Depression could have a link with poor immune system, revealed a new study. According to the researchers, after finding itself under threat, the immune system triggers an inflammatory response sparking wide-ranging changes in the body, which could also give rise to feelings of hopelessness, unhappiness and fatigue. The scientists went on to reveal that like other physical illnesses, depression (triggered by a faulty immune system) could be treated using anti-inflammatory drugs.
Current treatments for depression are focused towards restoring serotonin and other mood-boosting chemicals in the brain. However, researchers from the University of Cambridge in the UK have found that feelings of hopelessness, unhappiness and dejection may be a symptom of the immune system failing to switch off after a trauma or illness, and the effect is similar to the low-mood experience what people feel when they are fighting a virus, like flu.
Recent studies and clinical trials have also shown that treating inflammation may have an effect on alleviating depression. "It is pretty clear that inflammation can cause depression," said Ed Bullmore, professor at University of Cambridge. "In relation to mood, beyond reasonable doubt, there is a very robust association between inflammation and depressive symptoms," Bullmore added.
Researchers at Cambridge and the Wellcome Trust are planning to begin trials next year to examine whether anti-inflammatory drugs could switch off depression and its effect. The inflammatory response triggered by the immune system when it finds itself under threat leads to several changes in the body such as increasing red blood cells, in anticipation that it may heal a wound soon. Scientist believe that the associated depression which come with weak immune system could have also been an evolutionary benefit to our ancestors.
The depression and more importantly the withdrawal of an ill or wounded tribal member would prevent a disease from being passed on to other members of the tribe. The scientists believe illness of any kind and degree always brings bout a sense of sulkiness.
Here are some foods that can help strengthen your immunity especially in monsoons, when your immunity is all the more vulnerable -
Turmeric is a great immunity boosting spice which should be included in your daily diet. Nutritionist Meher Rajput of FITPASS explains, "Turmeric's active component 'curcumin' makes it a powerful antioxidant. Add pinch of turmeric to milk and have it before bed time. Adding some saffron (kesar) will further enhance the healing properties of the milk."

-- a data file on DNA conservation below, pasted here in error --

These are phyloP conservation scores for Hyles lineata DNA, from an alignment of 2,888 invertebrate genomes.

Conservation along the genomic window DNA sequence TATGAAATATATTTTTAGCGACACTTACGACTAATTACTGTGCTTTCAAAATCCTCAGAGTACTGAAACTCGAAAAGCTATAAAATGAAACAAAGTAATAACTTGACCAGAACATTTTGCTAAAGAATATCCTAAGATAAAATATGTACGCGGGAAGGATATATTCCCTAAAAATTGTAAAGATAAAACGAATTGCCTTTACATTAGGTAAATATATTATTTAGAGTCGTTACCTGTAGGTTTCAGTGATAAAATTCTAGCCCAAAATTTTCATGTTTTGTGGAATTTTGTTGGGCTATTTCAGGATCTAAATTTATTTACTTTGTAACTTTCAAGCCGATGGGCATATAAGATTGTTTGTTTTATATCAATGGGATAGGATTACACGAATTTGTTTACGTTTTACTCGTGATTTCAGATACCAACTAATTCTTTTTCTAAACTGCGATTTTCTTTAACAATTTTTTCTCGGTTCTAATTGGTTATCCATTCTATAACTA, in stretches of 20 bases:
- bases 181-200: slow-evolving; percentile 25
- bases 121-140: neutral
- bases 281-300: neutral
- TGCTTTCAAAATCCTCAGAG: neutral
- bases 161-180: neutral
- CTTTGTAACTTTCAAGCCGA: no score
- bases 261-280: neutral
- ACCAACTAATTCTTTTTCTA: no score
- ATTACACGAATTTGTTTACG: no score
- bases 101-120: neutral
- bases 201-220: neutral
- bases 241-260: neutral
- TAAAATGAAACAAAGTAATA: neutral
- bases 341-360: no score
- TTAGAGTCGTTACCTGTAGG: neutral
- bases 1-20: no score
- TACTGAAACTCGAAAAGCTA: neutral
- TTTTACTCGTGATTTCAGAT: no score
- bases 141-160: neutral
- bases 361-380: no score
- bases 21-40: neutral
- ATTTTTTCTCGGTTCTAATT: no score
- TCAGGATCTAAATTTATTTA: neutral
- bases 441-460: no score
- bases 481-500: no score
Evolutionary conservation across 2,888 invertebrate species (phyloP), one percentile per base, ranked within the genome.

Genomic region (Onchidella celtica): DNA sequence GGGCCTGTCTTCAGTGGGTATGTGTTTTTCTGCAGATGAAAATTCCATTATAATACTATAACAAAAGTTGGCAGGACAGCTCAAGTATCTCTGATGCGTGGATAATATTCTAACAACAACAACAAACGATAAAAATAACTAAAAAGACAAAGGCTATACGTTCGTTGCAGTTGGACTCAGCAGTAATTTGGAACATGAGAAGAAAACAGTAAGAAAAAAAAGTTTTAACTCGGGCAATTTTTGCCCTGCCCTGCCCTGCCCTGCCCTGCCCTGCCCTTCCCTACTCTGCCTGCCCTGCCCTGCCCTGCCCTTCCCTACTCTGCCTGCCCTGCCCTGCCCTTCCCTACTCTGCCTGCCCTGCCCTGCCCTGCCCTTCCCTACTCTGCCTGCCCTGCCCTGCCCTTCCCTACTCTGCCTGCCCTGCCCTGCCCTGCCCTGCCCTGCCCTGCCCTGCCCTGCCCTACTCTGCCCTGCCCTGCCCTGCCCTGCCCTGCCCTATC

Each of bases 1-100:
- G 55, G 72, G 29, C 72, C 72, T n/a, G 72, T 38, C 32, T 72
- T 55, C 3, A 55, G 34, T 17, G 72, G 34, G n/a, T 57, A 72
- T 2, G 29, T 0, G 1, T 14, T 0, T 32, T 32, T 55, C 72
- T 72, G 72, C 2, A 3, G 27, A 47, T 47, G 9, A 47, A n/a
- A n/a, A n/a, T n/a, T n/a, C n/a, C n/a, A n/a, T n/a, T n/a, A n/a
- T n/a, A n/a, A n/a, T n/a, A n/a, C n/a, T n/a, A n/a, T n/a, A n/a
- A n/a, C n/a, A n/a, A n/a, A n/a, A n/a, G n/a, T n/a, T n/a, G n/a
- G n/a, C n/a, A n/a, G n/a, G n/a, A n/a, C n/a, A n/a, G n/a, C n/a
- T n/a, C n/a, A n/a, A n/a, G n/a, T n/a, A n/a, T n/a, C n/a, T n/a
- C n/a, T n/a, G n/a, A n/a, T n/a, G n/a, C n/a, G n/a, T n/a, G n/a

2.Vitamin C Rich Foods
Load up on seasonal veggies and fruits, they have phytonutrients which are needed to fight bacteria and infections. Jamun, cherries, peaches and guava have abundant vitamin C.
3.Dry Fruits and Nuts and Seeds
Have them in any form, dry or roasted. Walnuts, almonds, dates and raisins are good sources of vitamins and antioxidants. They are high in protein and sources of good fats which also ensure that the energy levels are always high.
4.Meat and Fish
Have them in soups, curries, sandwiches or salads. Whether it's chicken, mutton or fish and seafood, all of them are rich in protein. Not only does our body need protein to build and repair its tissues, but it also plays a vital role in boosting white blood cells that are responsible for fighting infections. Meat also supplies Vitamin B, zinc, iron and even Omega-3 fatty acids (from fish and seafoods) - our body uses in keeping up its defense mechanism.
5. Ginger and Garlic
Their super anti-inflammatory properties bring relief to body aches, cold and flu. They help soothe away nausea too. Juice a thumb-sized piece of ginger, one lemon, 2-4 cloves of garlic and one carrot. Try these shots to strengthen the immune system, because this juice has antiseptic, anti-fungal and nutritive properties.
Include these immunity boosting foods to your diet and prevent yourself from not just nasty cold, flu and body aches, but also the lowly feeling that follows.
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